McGivern says this has been particularly important for communicating how tenants working in or around the airport precincts can support and enhance not just safety but security awareness, with these events providing insights beyond what staff and tenants may see when working in an office or terminal.
But it’s in the regions where Airport Safety Week has perhaps had an even greater impact. With fewer resources and smaller budgets than their capital city counterparts, Airport Safety Week has provided an easy way for regional airports to become involved and access safety messages to share with their community.
Aerosweep sales manager Rod Carey agrees, having sponsored a competition to award one of the company’s innovative FOD*BOSS airport tarmac sweepers to a regional airport.
The company will award a free FOD*BOSS in 2018, recognising the importance of sharing the safety message with regional airports and ensuring they have access to affordable resources to help small council teams.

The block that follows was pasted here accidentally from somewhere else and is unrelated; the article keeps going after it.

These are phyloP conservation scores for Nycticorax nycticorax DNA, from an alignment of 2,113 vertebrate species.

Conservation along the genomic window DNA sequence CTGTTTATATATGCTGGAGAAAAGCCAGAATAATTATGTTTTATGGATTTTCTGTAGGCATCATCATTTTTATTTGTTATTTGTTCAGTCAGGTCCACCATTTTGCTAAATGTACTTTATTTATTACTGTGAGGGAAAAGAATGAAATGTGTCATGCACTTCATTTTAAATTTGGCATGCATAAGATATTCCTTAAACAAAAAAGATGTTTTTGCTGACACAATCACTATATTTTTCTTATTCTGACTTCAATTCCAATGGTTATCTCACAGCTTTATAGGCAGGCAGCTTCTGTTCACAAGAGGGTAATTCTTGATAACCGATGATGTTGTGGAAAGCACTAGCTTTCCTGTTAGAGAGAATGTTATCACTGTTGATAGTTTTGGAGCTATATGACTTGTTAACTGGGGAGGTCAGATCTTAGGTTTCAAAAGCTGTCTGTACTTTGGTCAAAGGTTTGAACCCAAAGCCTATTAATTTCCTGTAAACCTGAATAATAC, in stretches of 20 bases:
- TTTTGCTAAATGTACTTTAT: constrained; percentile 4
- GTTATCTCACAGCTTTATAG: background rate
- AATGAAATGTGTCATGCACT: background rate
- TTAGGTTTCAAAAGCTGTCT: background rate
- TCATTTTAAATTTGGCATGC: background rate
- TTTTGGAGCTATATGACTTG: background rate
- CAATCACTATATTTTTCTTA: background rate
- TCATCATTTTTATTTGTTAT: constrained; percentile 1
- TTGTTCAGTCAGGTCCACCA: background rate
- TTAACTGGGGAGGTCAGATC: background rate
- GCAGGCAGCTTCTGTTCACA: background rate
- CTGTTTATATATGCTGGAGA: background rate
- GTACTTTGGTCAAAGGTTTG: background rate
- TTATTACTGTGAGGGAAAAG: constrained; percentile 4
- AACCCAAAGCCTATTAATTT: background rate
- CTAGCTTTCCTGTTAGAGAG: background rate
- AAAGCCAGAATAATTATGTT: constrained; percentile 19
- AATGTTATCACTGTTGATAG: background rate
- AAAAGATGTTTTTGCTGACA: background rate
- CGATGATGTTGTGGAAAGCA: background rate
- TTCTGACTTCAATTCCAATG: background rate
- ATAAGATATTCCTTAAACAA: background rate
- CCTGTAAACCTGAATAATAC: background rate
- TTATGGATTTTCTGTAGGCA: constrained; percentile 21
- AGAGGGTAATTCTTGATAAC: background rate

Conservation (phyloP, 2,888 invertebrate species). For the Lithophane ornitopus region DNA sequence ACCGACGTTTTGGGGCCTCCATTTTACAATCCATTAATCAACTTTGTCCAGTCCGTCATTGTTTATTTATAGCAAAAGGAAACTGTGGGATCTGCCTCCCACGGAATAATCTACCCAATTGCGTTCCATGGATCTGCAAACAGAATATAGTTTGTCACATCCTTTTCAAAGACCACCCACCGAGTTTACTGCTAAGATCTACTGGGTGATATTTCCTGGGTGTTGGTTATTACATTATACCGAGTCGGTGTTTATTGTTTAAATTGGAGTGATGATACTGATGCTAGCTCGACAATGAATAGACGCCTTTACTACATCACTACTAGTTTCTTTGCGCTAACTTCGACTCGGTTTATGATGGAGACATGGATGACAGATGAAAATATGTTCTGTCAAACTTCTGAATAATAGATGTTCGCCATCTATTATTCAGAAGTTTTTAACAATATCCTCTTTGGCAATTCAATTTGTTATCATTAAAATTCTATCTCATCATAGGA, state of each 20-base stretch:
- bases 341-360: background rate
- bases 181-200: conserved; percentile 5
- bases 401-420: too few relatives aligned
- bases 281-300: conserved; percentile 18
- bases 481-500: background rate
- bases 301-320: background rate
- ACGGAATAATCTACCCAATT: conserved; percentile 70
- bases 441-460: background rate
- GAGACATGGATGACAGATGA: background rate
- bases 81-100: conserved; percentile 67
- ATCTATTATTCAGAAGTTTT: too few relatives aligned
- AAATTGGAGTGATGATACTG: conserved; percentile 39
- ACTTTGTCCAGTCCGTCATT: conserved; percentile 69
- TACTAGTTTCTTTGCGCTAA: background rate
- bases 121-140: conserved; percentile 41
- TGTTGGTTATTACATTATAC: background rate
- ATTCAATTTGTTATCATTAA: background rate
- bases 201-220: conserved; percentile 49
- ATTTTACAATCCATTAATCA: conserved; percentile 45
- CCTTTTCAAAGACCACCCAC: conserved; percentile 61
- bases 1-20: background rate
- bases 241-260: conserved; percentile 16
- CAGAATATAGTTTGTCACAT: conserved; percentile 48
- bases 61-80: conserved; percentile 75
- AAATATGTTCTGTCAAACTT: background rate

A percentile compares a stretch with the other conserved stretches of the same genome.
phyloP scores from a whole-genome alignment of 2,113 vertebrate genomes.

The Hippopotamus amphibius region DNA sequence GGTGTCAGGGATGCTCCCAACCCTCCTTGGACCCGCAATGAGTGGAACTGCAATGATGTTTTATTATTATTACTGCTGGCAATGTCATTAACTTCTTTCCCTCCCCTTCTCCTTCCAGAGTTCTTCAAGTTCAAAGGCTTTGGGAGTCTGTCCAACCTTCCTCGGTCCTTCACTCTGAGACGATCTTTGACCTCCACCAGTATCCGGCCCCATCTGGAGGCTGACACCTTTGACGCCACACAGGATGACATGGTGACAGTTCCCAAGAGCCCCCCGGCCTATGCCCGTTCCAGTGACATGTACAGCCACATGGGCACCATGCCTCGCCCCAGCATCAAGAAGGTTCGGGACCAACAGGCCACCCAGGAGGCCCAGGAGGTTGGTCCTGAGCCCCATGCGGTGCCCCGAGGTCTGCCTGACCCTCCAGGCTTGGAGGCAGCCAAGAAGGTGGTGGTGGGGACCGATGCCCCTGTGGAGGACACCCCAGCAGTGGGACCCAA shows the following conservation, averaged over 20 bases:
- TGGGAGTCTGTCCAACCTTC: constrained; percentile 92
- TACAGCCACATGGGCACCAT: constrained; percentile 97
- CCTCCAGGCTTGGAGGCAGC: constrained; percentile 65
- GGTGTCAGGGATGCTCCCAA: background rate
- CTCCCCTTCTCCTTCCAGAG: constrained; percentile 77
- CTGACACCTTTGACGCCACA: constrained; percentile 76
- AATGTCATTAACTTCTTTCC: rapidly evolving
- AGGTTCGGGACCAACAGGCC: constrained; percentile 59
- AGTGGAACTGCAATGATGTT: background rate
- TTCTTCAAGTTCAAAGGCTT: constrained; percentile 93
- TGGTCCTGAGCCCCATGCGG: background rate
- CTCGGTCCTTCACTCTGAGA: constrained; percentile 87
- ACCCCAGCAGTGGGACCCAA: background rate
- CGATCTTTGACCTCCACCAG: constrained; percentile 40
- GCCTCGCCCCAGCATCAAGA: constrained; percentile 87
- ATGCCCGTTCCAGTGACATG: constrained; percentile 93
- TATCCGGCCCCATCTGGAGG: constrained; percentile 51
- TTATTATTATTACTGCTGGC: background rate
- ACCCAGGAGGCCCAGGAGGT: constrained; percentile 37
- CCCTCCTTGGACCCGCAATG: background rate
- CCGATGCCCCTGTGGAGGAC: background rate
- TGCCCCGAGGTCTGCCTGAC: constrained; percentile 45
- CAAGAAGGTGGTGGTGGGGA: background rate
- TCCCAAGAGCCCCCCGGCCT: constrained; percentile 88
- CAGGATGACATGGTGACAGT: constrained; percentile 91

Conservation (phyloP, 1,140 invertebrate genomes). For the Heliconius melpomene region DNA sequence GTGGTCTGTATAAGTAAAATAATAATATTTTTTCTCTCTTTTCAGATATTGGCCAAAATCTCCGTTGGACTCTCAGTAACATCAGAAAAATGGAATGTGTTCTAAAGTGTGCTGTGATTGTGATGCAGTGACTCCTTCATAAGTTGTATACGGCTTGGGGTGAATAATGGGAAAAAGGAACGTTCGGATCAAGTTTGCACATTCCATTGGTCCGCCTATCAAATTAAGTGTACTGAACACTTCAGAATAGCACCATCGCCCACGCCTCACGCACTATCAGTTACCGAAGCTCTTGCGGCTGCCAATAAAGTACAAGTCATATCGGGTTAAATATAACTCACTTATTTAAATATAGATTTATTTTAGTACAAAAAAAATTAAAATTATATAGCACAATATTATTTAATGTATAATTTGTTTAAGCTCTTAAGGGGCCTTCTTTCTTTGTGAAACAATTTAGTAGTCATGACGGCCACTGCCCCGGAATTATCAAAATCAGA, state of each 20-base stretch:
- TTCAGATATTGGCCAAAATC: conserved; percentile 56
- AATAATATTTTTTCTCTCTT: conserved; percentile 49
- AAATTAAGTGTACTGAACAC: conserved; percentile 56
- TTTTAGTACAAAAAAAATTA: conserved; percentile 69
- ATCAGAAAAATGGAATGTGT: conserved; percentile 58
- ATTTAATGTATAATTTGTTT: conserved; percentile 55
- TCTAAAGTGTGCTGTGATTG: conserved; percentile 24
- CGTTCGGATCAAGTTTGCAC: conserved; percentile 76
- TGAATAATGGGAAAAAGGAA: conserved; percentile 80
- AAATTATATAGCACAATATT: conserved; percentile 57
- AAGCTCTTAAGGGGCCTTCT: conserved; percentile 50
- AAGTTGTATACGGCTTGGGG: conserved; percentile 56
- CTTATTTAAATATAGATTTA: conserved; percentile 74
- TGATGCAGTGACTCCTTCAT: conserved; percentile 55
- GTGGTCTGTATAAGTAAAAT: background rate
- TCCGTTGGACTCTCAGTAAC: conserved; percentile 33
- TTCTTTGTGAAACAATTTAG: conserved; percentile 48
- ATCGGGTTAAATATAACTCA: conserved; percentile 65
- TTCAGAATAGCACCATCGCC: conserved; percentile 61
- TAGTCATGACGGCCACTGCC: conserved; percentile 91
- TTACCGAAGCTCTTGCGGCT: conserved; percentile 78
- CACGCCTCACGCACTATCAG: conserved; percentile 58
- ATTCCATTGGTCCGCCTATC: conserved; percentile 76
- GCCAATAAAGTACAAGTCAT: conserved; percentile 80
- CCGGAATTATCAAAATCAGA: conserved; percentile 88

He says the FOD walk during Airport Safety Week showcased an essential part of safety no matter what the airport size.
“Being involved with Airport Safety Week is an absolute no brainer, as the more information on FOD reduction provided to airports on mass has to be beneficial – not only to the airports, but the carriers and airliners in general,” Carey says.
In 2017, the FOD*BOSS Sweeper was won by East Gippsland Shire Council, after aerodromes coordinator Jason Connelly submitted a poem on airport safety. The council operates three aerodromes, with the airport sweeper able to be transported between each location.